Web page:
Hockey is a bloodsport we can appreciate; Politics, not so much

Would you rather watch the playoffs or MPs out-insulting each other with carefully scripted answers?

Hockey is a bloodsport we can appreciate; Politics, not so much FREE to Unlimited Access subscribers

Contact Doug

CALGARY, AB, Apr 16, 2015/ Troy Media/ – Pity the political pundits this week, because for the next few weeks their lives and passions are pretty much meaningless; their probing insights squandered.

Five Canadian teams are in the NHL playoffs. Meanwhile, earnest spooks in the shadows of the Centre Block are trying to interest us in a manufactured bloodsport. They obsess on whether Mike Duffy can land a mortal blow on his once-pal Stephen Harper, or whether Justin Trudeau’s spiral in the polls affirms that he really is a shallow dork.

Bulletin: Much of Canada just doesn’t care! Something much more important is playing out on big screens from sea to sea to sea.

Canadians just don’t care about fake political bloodsport

This may come as a shock to professionals who have built their lives around observing the Machiavellian machinations of the politicians in power and the indignant wannabes. To real people, on the other hand, the level of disinterest in the political gamesmanship is not a surprise at all.

Hockey is a bloodsport Canadians can really get into

Check the voting numbers. The majority of Canadians detest politicians, refuse to vote for any of them, are cynical and disengaged about what happens when seemingly honest and well-intentioned people get into power, and have serious doubts that anything a citizen could say or do would make one whit of difference to the decisions that are made.

Now, hockey. That’s a different matter.

Hockey represents not only a matter of national pride, but it also contains a narrative people can relate to. There are two teams of players. The object is to beat the other guys. Everybody tries as hard as they can to make it happen. Sometimes, it turns out the way you want.

Is there dishonesty in hockey? There certainly haven’t been the doping scandals found in cycling. And there’s not much evidence of players engaging in comically dramatic falls, as you see in soccer. It’s reasonable to believe that if cheating exists, it’s on a very limited scale.

Are there people abusing the public purse? Well, some hockey players are extremely well paid, but they earn that compensation through talent and hard work (and for a limited time). The people who financially support the sport, the fans, do so by paying for the cable channel that carries the game or shelling out for the watered-down beer and stale pretzels at the arena. In other words, they voluntarily support the game – they aren’t involuntarily taxed to be there.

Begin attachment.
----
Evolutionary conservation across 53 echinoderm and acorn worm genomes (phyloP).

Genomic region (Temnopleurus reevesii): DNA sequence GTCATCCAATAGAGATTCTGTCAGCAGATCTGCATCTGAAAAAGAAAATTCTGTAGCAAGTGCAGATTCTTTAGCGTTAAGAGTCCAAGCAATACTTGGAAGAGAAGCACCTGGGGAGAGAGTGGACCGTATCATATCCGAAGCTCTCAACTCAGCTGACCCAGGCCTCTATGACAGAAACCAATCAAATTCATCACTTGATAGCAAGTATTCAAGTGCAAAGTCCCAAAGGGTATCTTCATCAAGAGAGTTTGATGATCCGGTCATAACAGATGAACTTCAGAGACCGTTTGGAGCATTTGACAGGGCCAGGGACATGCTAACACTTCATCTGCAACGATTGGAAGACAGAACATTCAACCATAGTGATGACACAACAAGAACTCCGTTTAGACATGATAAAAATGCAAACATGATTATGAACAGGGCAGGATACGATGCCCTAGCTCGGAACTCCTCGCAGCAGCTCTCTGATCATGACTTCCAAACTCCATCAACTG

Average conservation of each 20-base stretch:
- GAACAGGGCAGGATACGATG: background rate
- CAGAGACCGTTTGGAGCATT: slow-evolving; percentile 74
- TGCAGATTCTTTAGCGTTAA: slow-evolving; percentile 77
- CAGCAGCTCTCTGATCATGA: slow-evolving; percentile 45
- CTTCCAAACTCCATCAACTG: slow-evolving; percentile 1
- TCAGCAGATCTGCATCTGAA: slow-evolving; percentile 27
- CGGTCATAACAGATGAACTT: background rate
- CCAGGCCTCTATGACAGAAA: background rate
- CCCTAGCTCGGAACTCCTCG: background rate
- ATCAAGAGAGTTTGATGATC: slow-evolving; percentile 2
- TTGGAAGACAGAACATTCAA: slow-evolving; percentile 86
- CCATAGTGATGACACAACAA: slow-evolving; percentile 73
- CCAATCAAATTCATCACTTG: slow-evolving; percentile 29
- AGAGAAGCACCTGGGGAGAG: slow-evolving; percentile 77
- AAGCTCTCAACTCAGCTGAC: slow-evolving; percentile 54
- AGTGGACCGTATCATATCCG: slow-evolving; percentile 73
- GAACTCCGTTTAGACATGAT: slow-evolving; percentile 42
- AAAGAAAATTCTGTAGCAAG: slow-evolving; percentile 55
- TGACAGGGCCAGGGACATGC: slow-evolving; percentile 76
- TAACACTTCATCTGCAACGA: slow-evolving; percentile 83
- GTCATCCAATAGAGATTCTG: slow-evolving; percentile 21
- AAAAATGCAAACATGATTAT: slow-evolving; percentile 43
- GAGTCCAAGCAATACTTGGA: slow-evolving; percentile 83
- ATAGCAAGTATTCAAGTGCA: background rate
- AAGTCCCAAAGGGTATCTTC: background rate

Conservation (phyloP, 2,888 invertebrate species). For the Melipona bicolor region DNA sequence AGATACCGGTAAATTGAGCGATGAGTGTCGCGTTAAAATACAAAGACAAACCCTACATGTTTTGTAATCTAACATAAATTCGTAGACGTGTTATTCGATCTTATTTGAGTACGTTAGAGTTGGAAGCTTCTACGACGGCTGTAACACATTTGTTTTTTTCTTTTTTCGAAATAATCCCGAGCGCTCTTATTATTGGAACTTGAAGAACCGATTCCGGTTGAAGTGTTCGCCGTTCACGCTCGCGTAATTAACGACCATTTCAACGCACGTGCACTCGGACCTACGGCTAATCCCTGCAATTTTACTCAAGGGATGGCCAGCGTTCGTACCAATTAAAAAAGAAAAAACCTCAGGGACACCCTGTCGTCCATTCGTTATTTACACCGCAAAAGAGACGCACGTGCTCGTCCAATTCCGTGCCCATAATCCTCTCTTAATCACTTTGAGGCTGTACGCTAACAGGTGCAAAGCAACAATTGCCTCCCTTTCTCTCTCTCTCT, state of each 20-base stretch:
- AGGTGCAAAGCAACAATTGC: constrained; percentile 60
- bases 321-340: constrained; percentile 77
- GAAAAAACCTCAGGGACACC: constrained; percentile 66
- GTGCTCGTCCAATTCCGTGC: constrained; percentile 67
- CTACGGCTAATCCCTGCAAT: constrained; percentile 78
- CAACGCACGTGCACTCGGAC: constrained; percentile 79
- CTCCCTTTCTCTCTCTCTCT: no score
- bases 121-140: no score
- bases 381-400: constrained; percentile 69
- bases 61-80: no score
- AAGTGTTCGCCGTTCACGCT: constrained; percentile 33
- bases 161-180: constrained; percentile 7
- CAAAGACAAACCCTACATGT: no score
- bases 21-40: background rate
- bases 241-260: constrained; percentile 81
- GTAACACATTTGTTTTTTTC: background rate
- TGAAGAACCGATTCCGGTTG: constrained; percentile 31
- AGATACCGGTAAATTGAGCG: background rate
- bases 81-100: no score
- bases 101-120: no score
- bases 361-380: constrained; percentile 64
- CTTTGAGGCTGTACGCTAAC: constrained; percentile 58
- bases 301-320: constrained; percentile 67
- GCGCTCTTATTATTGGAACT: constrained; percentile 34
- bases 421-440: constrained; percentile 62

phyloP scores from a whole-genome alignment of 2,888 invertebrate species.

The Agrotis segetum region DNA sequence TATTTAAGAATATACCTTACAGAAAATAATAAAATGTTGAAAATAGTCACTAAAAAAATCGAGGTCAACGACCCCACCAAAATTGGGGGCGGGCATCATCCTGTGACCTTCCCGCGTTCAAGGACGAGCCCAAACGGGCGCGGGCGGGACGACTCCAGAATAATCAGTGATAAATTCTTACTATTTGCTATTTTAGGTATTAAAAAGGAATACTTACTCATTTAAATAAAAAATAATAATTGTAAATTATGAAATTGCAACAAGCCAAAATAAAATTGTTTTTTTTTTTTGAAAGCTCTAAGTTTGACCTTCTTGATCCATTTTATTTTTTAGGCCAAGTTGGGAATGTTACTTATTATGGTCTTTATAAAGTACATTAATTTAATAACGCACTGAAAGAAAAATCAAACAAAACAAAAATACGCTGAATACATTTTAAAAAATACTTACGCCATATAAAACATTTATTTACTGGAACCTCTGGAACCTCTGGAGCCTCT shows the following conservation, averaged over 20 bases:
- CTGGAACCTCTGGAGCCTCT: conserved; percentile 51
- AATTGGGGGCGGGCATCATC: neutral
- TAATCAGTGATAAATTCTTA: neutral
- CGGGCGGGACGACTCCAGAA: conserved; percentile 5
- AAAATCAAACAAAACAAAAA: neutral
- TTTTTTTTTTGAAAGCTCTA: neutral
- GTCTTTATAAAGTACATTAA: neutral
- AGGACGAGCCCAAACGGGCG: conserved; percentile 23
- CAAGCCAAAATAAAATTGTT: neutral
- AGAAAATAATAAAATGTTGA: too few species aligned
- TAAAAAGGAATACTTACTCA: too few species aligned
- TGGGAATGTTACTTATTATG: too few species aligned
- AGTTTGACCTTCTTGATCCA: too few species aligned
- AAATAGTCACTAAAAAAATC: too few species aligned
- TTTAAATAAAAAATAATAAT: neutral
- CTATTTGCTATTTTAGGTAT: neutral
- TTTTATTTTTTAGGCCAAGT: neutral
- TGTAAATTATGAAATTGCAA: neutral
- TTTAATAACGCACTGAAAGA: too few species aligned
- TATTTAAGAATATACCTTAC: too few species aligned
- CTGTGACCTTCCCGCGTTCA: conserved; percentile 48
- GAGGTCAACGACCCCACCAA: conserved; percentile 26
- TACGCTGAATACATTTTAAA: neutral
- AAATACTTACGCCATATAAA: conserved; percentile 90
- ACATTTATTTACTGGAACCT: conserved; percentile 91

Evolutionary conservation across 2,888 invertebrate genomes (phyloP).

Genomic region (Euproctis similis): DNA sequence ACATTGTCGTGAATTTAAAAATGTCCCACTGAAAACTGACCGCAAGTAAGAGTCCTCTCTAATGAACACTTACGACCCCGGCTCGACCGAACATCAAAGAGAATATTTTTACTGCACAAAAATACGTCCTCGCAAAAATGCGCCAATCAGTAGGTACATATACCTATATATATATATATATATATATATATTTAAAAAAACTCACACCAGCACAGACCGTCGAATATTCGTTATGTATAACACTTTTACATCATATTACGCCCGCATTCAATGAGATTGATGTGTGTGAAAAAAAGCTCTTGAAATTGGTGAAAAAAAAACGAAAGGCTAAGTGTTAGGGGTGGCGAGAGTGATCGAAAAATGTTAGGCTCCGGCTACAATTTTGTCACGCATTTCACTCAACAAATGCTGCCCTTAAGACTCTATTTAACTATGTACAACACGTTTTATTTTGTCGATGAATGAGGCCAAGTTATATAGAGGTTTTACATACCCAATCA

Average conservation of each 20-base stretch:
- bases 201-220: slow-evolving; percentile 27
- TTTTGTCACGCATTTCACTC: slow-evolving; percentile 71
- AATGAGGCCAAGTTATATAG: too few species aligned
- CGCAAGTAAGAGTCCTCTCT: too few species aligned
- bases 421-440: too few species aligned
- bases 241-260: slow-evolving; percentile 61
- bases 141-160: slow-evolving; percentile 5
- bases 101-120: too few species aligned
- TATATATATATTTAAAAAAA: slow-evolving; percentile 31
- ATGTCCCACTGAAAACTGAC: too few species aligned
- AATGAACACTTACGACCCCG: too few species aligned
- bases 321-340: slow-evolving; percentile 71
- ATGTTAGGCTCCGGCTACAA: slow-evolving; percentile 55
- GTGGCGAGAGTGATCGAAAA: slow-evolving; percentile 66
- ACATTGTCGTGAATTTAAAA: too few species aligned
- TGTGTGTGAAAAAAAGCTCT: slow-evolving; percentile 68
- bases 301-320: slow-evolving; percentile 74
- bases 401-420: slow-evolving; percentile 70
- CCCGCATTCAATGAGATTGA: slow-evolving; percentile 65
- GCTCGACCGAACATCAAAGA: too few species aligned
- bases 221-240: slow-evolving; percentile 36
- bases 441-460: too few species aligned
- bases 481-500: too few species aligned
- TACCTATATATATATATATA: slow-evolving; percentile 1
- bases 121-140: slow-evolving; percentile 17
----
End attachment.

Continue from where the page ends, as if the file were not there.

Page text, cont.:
Can we vote the losers out? Now, that’s a good question. The free market model dictates that when a team performs poorly, the fans will stay away and the team must either improve or get sold to some American city that doesn’t want it either. For some reason, however, the free market model doesn’t always apply. Ask the hard-luck fans in Toronto why they continue to support a franchise that has been in perpetual disarray. It is a complete mystery to me.

Which would you rather watch? No contest. Do you think any Canadian in his or her right mind is interested in watching our MPs attempt to out-insult each other with carefully scripted answers during Question Period? It makes the drying of paint look like a compelling spectacle by comparison. But hockey! That’s exciting. Players race from end to end; people ram into each other; goalies make desperate lunges for a wobbling puck. That’s entertainment.

The distraction of the playoffs will pass in the next few weeks as one-by-one the Canadian teams bow out. That doesn’t mean that we must return to the bleak real-world equivalent of House of Cards.

Unlike in hockey, politicians never deliver

We could just vote with our channel-changers. Tune those politicians out like a losing hockey team until they figure out that we’re not buying the product they’re trying to sell. Maybe if they could deliver something that’s real – from the gut, not from the pollsters – something unfiltered and honest and that connects with people’s real lives, maybe then we’d be interested in them once again.

Maybe they’ll do that. Although it seems about as likely as the Toronto Maple Leafs winning the Stanley Cup.

Doug Firby is Editor-in-Chief and National Affairs columnist for Troy Media.

Read more

Follow Doug via RSS

Keep an Eye on Canada

Troy Media Marketplace © 2015 – All Rights Reserved
Trusted editorial content provider to media outlets across Canada

Click here to report a typo or inaccuracy

Submit a Letter to the Editor

Use all of our content for one low monthly fee
Unlimited Access Subscriber? Not yet a Subscriber?
Choose your circulation
Flat fee for websites/others

You must be logged in to post a comment Login